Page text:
1. He is not allowed in your home, period. If anyone invites him over after knowing the circumstances, you need to reconsider living with that person. There are plenty, PLENTY of places to hang out in your town, in any town, and your horrible ex doesn’t need to be stationed on your couch.
1.5. Your partner needs to be working for the good of the team (that is the two of you), and that means respecting you. He doesn’t need to boycott Sir Scenester, but he certainly shouldn’t be inviting a wolf into your space.
2. You could ask your friends to please warn you if he is invited to a party or place where you will be. You don’t need to take out the violins and tell them the whole story, you still get to maintain your privacy, but as an adult you get to choose whether or not you attend parties where this fellow will be.
3. You energy will be better used by inviting friends over and hosting parties than it is for you to emotionally batten down the hatches and attend Sir Scenester’s shows where you have to be in his space and watch him suck up to your loved ones.
Your friends might keep him as a friend. That’s their right. It’s cruddy, but they get to choose who they spend their time with. You get to choose to stay out of that particular friend-mix, but it could be valuable to let them know what’s going on. It could go a long way to say, “I can’t be around Sir Scenester for personal reasons. If I disappear from a party early, or don’t show up for an event, it’s not because I don’t want to support you, it’s just for my own personal safety and well-being.”
(Can you imagine inviting your best friend’s rapist to a party and then being mad if your friend left early? I can’t.)
Do you have a question for advice columnists Andi Zeisler, Sydette Harry, or Nicole Georges? Send it in! All questions will remain anonymous. Read previous installments of our feminist advice column.
14 Comments Have Been Posted
If your partner isn't
quince replied on
If your partner isn't willing to help you protect yourself from the person who raped and abused you, they're a terrible partner. PERIOD. It doesn't matter how supportive and kind they are otherwise, they're failing colossally at a very basic thing. You shouldn't have to do explanation gymnastics and hide from your rapist while your supposedly loving partner goes on tour with and hosts your abuser in your own home. If partner and friends don't understand that you would like their help in staying away from a person who raped and abused you, you need to find a new community of people who are not complete shitheads. I'm sorry if this is harsh, but it's *absolutely appalling* that this is something that you feel like you have to explain in different ways to get the people in your like to understand and care.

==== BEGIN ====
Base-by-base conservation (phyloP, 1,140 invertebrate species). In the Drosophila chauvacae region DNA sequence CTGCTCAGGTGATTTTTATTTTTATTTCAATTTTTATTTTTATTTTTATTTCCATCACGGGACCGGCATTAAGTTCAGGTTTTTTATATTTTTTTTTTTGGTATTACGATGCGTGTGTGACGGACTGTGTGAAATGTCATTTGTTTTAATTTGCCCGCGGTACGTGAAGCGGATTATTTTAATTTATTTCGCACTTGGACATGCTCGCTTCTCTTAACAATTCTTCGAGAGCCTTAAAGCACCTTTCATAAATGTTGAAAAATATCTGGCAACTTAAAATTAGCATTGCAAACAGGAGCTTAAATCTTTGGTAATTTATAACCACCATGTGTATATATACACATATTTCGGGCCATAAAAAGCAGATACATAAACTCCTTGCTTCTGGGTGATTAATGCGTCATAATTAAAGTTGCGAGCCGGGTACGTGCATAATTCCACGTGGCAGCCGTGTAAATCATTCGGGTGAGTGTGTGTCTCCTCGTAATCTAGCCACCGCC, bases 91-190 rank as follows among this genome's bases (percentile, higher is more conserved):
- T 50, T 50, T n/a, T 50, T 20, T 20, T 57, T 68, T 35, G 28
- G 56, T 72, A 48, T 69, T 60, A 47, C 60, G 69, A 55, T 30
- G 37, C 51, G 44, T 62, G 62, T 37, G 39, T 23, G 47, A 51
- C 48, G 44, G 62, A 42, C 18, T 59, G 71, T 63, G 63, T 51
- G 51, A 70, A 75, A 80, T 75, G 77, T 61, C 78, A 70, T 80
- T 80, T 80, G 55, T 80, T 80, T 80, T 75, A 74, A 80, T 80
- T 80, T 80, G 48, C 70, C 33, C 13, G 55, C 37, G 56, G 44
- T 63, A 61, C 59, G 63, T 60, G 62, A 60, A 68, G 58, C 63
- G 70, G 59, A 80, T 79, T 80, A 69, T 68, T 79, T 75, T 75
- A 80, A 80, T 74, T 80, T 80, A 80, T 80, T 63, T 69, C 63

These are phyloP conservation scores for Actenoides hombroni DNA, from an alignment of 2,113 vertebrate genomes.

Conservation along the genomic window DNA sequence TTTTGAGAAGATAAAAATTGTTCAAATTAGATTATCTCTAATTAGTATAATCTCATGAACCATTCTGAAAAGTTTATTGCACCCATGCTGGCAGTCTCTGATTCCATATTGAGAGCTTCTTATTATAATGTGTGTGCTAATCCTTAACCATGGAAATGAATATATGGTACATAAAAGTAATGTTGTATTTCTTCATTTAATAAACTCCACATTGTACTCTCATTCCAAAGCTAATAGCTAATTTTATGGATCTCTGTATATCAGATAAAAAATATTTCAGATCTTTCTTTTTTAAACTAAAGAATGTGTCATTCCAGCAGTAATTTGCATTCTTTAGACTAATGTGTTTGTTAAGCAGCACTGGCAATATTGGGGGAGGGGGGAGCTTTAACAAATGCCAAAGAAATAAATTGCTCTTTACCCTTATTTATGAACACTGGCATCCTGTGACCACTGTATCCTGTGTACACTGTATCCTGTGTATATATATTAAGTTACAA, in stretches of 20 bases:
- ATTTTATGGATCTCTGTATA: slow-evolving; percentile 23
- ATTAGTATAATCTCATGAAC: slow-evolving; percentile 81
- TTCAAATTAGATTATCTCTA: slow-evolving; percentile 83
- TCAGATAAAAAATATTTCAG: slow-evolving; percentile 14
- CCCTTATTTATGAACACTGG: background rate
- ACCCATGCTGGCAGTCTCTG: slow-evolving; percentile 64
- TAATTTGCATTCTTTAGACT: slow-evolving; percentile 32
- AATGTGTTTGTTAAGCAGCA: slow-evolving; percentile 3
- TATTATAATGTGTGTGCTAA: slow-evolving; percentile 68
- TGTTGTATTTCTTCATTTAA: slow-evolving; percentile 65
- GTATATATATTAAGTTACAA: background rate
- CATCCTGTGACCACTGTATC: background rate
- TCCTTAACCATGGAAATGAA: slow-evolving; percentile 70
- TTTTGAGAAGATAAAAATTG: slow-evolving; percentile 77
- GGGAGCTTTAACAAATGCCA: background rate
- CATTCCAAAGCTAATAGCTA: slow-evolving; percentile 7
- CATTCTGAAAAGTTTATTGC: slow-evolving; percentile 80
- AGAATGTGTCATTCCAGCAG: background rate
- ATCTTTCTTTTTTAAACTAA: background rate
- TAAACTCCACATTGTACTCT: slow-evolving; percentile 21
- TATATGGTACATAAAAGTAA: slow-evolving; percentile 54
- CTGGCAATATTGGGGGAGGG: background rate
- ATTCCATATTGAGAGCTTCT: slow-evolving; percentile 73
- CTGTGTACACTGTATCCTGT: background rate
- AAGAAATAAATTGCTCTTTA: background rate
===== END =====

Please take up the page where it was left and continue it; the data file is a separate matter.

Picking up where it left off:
Jamielynn Varriale replied on
I understand that it must be weird to advise a stranger over the internet to break up with their partner, but I can't believe that this WASN'T the advice given, or at least explicitly stated as an option/possible inevitability. I also feel like the advice given doesn't reflect personal knowledge of/experience with navigating music-based subcultures. (Though it certainly isn't Georges' fault if that's something they aren't directly familiar with.)
Anonymous replied on
I agree that this is appalling behavior. By not condemning this person, your current partner is condoning his actions. He is ignoring your feelings, your mental health, and your physical safety. He may not be full on abusing you, but he's certainly hurting you, and acting dismissive of you as a human being. Dump him and find a guy who gives a flying fuck about you.
I would suggest the survivor
Terry K. replied on